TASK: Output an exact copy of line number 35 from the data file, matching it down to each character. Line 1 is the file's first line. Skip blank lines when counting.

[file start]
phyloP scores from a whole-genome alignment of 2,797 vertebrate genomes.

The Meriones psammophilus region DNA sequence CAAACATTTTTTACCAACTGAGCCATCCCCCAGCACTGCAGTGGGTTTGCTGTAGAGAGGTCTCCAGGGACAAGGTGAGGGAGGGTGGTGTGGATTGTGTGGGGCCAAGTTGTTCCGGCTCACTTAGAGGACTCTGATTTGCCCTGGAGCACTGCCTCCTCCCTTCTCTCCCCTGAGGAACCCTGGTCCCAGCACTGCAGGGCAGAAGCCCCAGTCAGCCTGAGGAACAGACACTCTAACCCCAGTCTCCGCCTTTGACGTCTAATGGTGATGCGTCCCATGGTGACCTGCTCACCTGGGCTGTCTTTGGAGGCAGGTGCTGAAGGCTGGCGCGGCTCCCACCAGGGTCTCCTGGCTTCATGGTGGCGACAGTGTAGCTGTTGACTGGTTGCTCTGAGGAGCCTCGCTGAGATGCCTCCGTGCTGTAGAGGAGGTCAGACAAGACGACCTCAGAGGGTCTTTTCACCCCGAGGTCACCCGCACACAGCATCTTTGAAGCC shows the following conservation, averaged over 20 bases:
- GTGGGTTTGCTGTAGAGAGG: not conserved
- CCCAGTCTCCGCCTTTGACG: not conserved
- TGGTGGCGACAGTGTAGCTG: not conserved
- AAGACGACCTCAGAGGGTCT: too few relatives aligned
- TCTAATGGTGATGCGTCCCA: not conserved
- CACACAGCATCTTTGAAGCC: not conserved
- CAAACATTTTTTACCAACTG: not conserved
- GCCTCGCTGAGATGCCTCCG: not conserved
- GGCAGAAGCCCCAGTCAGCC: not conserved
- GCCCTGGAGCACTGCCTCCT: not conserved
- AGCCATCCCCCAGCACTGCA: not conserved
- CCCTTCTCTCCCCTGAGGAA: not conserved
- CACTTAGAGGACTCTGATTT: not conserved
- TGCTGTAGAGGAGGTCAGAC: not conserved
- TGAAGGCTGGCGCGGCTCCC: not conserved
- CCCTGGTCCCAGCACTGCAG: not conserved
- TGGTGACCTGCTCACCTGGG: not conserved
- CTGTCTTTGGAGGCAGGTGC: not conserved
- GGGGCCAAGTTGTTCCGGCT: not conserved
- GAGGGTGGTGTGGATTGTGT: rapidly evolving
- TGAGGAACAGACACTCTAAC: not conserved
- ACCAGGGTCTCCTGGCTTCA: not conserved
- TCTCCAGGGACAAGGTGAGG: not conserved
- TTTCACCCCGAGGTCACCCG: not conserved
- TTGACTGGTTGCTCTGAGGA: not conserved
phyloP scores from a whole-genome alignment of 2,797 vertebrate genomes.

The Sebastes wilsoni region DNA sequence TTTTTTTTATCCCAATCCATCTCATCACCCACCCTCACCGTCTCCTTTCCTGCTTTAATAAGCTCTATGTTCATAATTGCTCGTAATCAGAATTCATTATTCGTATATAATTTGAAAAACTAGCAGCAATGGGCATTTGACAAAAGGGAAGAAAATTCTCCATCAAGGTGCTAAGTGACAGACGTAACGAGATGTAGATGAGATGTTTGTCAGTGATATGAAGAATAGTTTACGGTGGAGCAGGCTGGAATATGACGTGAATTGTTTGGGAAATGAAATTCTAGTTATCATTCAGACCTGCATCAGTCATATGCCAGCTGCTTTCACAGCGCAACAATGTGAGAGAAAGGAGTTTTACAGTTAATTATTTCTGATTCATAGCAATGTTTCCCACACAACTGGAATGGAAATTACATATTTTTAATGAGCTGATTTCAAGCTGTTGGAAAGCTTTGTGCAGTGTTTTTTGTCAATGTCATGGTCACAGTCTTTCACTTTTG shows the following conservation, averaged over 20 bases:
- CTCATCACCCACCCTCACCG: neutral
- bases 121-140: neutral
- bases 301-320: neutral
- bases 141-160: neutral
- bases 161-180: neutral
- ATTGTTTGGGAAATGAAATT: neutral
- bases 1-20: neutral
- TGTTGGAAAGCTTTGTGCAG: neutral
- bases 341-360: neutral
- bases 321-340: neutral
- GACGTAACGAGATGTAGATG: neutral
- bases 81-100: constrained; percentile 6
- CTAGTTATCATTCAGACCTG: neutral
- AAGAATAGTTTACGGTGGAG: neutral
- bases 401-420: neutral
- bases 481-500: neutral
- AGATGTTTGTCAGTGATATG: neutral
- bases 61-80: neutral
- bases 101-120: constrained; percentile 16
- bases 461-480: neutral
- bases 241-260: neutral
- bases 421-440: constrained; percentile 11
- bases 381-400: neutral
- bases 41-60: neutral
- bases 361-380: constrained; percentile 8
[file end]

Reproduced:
- ATTGTTTGGGAAATGAAATT: neutral